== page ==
The Freedom of Sail

The Freedom of Sail is not strained; it flows freely in matching degrees to the skill and passion of the hand that seeks it. It is as available to the everyday sailor as to the Olympic medalist—as rewarding to the Opti beginner as to the veteran around-the-world singlehander. Its art consists of bending and blending the power of wind and wave to extract forward motion from often-contrary
Author:
Publish date:
hoyt2

The Freedom of Sail is not strained; it flows freely in matching degrees to the skill and passion of the hand that seeks it. It is as available to the everyday sailor as to the Olympic medalist—as rewarding to the Opti beginner as to the veteran around-the-world singlehander. Its art consists of bending and blending the power of wind and wave to extract forward motion from often-contrary forces.

The ancient lure of this mix has engaged man’s curiosity from the earliest days, and made sail the primary medium of discovery and communication that opened up the New World. This heritage of utility sets sail apart from merely recreational sports and adds historical importance to sail’s pleasure of silent propulsion. And the simple making of a landing under sail creates a small, shared bond with intrepid explorers of the past.

Sailing’s total reliance on natural power breeds a sensory intimacy with the surrounding aquatic world and a subsequent innate respect for the supporting elements of clean air and water. That respect now requires increasing vigilance against the pollution that threatens the intrinsic beauty and sanctity of the sea. Thus the Freedom of Sail is both a link to a storied past and an enduring passport to new horizons.

Related

judges2-1024x319-0219-600x

2019 Pittman Innovation Awards

For the past couple of decades, the digital side of sailing has become increasingly important, to the point where it’s now almost inconceivable going offshore, even aboard a daysailer, without at least a modicum of electronics onboard—a trend that has been very much in evidence ...read more

Nathan-Bates-San-Diego,-CA

SAIL 2018: Reader's Photographs

Are you out there sailing, cruising and living the sailing life? If so, we’d love to see it. Send your sailing photos to sailmail@sailmagazine.com And don’t forget to sign up for our free eNewsletter. Check back for updates! I took this shot from Cooper Island Beach Club as my ...read more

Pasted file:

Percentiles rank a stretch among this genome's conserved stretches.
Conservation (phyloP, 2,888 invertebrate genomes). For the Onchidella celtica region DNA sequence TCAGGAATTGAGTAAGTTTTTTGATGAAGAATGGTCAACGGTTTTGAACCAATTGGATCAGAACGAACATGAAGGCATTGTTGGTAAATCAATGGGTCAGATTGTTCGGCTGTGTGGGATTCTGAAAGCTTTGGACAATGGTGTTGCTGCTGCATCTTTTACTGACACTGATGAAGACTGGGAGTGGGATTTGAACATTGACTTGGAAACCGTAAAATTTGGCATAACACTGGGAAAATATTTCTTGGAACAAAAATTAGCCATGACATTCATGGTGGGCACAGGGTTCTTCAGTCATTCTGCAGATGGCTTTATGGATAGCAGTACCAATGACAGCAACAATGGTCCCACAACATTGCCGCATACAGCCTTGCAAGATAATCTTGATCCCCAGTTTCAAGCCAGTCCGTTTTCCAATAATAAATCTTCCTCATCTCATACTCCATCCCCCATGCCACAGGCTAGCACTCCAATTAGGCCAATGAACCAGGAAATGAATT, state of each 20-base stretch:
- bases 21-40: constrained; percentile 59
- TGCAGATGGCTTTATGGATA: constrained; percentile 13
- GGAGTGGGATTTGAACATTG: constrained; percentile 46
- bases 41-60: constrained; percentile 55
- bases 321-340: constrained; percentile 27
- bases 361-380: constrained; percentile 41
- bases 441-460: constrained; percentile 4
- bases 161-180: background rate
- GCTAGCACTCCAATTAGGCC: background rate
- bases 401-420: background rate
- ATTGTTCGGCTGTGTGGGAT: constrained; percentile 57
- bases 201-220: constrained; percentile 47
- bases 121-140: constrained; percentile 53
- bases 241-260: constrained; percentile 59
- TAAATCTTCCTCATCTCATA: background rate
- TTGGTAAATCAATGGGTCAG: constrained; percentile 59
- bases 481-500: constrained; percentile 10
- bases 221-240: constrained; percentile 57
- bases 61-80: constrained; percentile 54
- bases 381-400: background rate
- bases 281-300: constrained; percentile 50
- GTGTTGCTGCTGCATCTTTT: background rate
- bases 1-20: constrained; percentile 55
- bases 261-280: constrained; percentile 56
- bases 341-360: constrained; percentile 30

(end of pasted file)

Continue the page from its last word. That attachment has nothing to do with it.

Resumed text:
TOTW_PromoSite

SAIL's Tip of the Week

Presented by Vetus-Maxwell. Got a tip? Send it to sailmail@sailmagazine.com Fall in line In the days before GPS, the best trick outside the book for finding a harbor in dense fog went like this: if it’s surrounded by rocks, forget it; if not, in you go, but never try to hit it ...read more

190115-Mark-Slats-Golden-Globe-Race2048x

Photo-Finish in the Golden Globe Race 2018

With less than 1,700 miles to go to the finish in Les Sables d'Olonne, France, second-place Mark Slats of the Netherlands has cut another 393 miles out of the lead held by French sailor Jean-Luc Van Den Heede in the Golden Globe 2018 race.  Jean-Luc aboard the Rustler 36 Matmut ...read more

06-Heineken-1-R2018_1March_©LaurensMorel_LMA5965_p

Post-Irma Heineken Regatta

Even more than a year and half later, the scars from Hurricane Irma are still all too visible on the island of St. Maarten. But if Irma couldn’t prevent the famed Heineken from taking place in the winter of 2017-18, you can bet it’s not going to put a crimp in either the racing ...read more

05-TRANSPAC_71417_SG_055268

The Transpac Prepares for No. 50

Because modern yachting is in many ways an invention of the early to mid 20th century, in recent years sailors have been celebrating any number of milestone anniversaries. Now it’s the biennial Transpac’s turn, as it prepares for its 50th race from Southern California (following ...read more